• Thank you for “getting it”! It is a challenge to lift the eyes of people in the middle of their earning sprint to the opportunities of post FI, but it seems my best role in this movement. There are a thousand, at least, bloggers helping on the earning sprint. Few with the privilege of entertaining the “what makes life worth living?” question. And yes, I do remember our conversations at Camp Mustache.

  • The holidays. Who can get through them unscathed by consumerism? Let’s see if we can lower the temperature and increase the financial transformation for the #budgetblowout called varyingly Christmas, Hanukkah, […]

  • Involuntary FIRE. as in fired! from a job or from health. so much of this is about attitude and generating options no matter what. Great idea to ask for stories about this topic

  • And what’s in the way of doing that? Many FIers decide to separate their bank accounts and pay into a common pot for common expenses. That marriage equals shared finances is more assumption to crack open!

  • Thank you for this. I was strong because she was so brutal in her misinformed lash out. Yes, her information is basic financial soundness. I like her advice. I’m glad many have benefitted. She may preach enoughness, but her flaunting her lavish lifestyle and tens of millions in the bank does nothing for people’s sense of enoughness which often…[Read more]

  • i love this! and identify. I think it’s a quality of soul that allows us to shed skins multiple times and feel more expanded and “ourselves” with each shedding.

  • thanks for the appreciation and may your son be part of yet one more generation that “gets it” about money, stuff and meaning.

  • Thanks for this feedback. I doubt Suze will see my post, and even further doubt that she’d be moved by it – but you never know.

  • I love that idea of minimizing regret and maximizing satisfaction, joy and creativity. I call “health” insurance nest egg insurance. I’m glad to have access to the western medicine system when i need it without draining my nest egg.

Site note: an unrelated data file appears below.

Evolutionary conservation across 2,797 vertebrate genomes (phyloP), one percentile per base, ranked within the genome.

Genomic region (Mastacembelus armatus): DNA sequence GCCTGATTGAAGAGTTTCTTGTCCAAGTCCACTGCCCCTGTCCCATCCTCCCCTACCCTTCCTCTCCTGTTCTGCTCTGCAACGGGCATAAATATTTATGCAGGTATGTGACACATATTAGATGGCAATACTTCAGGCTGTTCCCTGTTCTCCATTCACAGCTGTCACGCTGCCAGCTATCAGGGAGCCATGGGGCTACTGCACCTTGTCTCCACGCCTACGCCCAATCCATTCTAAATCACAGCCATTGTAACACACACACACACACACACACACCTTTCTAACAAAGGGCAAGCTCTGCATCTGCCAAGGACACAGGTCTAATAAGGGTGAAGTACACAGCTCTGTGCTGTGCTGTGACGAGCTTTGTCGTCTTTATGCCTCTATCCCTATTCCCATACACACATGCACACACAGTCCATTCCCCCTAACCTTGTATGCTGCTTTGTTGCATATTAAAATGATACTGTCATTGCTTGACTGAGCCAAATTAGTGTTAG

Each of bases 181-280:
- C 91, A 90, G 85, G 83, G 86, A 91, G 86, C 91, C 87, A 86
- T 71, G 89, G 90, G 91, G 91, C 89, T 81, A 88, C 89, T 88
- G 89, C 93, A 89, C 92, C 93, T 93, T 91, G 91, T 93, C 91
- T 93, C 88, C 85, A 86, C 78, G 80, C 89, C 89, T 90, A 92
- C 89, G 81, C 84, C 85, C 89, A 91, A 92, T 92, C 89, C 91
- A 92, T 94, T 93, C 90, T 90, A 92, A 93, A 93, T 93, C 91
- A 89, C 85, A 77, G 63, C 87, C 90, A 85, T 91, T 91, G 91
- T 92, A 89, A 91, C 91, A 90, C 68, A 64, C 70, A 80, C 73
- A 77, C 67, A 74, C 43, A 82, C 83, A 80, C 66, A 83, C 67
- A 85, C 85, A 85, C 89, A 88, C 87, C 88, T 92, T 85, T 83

• hi Chad,
    it’s good to hear that my reflections on post FI challenges make sense to you. About the phases of life and the “crisis of identity.” I think FIRE is too new a “movement” to have considered these ontological questions that arise post FI. I’m gratified that so many are willing to enter into this more ambiguous territory.

  • thanks. will correct! it looked wrong but i just kept going

  • Suze Orman did a smack down of the FIRE movement on Paula Pant’s podcast. She said she “hates it hates it hates it.” Interesting since her publicist asked Paula for the interview, and well as asking this of other […]

    • thanks. will correct! it looked wrong but i just kept going

    • hi Chad,
      it’s good to hear that my reflections on post FI challenges make sense to you. About the phases of life and the “crisis of identity.” I think FIRE is too new a “movement” to have considered these ontological questions that arise post FI. I’m gratified that so many are willing to enter into this more ambiguous territory.

    • I love that idea of minimizing regret and maximizing satisfaction, joy and creativity. I call “health” insurance nest egg insurance. I’m glad to have access to the western medicine system when i need it without draining my nest egg.

    • Thanks for this feedback. I doubt Suze will see my post, and even further doubt that she’d be moved by it – but you never know.

    • thanks for the appreciation and may your son be part of yet one more generation that “gets it” about money, stuff and meaning.

    • i love this! and identify. I think it’s a quality of soul that allows us to shed skins multiple times and feel more expanded and “ourselves” with each shedding.

    • Thank you for this. I was strong because she was so brutal in her misinformed lash out. Yes, her information is basic financial soundness. I like her advice. I’m glad many have benefitted. She may preach enoughness, but her flaunting her lavish lifestyle and tens of millions in the bank does nothing for people’s sense of enoughness which often comes from comparison to what others have. Just my view.

    • Involuntary FIRE. as in fired! from a job or from health. so much of this is about attitude and generating options no matter what. Great idea to ask for stories about this topic